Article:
Indy: Can you tell us about your second book?

Julavits: I decided I got really bogged down in the details about the landscape in The Mineral Palace. So the second book is about a hijacking and takes place entirely on an airplane. This time I don't really have a lot of places to go wandering off to, and I can only describe the disgusting seat upholstery so many times.

Indy: You dedicated the book to your grandmother, Jean Dabelstein Troup, and your editor, Faith Sale. Both women obviously played important roles in the writing of this book. Sadly, neither of them lived to see it in print. How do you feel about that?

Julavits: It's why I feel weirdly unattached to the book as a book. I feel so much that it was this incredible experience that I got to have with these two women at the end of their lives. It was so much more than a book. It just so happened that through these relationships, the book was a by-product. Faith Sale spent the last four decades in publishing, editing works of writers like Joseph Heller and Kurt Vonnegut, among others. I was her last book sale.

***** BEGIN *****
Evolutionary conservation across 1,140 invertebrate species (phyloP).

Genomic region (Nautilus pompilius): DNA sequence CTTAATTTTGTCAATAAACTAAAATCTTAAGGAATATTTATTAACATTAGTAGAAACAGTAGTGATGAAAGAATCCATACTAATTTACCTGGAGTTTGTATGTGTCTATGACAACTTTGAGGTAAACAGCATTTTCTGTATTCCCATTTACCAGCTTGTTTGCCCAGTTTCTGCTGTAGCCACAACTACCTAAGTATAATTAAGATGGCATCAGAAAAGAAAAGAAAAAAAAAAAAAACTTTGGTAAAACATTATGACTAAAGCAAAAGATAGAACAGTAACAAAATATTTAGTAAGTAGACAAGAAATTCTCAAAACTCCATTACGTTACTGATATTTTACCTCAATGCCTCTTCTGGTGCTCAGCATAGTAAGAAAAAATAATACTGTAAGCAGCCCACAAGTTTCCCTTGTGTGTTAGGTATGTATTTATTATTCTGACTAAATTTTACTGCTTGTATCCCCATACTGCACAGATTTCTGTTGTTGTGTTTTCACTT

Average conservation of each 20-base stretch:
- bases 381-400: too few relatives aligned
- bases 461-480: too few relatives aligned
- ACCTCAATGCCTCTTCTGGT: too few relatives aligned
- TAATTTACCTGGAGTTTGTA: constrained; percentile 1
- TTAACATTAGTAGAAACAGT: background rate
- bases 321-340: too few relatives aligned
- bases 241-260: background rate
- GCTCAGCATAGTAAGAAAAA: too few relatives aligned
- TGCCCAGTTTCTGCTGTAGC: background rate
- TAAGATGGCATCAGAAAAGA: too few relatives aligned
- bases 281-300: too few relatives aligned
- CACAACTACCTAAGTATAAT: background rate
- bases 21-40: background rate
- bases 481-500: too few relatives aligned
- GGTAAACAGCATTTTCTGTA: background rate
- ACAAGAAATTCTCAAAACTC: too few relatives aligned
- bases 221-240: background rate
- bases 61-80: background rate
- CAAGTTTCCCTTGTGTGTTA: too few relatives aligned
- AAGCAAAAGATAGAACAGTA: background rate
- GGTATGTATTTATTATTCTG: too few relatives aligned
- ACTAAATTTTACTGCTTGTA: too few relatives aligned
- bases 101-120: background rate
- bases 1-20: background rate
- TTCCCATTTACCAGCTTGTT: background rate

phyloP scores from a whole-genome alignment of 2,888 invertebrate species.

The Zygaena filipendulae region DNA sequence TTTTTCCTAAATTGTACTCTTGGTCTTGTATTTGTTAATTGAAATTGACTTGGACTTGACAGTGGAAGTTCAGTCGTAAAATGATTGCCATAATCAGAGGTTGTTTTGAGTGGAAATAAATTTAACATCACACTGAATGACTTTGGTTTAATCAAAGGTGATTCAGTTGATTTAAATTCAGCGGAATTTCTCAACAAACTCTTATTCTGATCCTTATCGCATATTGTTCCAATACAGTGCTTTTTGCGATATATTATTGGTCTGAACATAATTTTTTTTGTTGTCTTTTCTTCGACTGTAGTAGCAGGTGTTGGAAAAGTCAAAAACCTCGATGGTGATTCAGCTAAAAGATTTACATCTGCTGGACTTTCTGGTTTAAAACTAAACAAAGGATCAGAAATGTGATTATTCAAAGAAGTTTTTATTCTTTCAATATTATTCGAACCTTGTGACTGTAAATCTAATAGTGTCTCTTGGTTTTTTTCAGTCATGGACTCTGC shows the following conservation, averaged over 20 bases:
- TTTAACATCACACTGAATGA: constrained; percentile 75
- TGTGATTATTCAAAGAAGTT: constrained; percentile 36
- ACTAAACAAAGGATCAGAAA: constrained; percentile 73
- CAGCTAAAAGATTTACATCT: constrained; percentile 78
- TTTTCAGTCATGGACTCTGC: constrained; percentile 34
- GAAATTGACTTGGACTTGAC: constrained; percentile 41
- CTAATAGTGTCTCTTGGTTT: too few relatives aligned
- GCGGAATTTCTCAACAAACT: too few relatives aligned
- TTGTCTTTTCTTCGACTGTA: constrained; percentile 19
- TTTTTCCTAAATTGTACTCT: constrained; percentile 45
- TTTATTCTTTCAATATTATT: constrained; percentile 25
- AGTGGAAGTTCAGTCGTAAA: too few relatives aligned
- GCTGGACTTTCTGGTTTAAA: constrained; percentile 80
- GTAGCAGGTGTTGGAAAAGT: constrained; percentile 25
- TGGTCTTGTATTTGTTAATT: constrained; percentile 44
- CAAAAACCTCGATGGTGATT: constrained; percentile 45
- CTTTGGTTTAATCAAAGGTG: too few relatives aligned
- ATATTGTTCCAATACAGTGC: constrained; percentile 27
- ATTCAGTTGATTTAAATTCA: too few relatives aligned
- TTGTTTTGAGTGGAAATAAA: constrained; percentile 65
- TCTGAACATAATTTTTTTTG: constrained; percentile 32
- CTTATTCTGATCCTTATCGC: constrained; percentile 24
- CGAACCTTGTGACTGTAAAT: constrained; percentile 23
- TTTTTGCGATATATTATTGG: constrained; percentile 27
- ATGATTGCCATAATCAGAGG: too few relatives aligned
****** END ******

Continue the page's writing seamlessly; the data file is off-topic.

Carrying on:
Faith was a woman much like my grandmother, far more curious about others than she was [interested in] herself. We completed the book together while she battled her own particular cancer. Like my grandmother, her illness was a quiet fact.

So there's a finished book now, an object that exists in large part because of my closeness with these two women, though neither of them survived to see it published.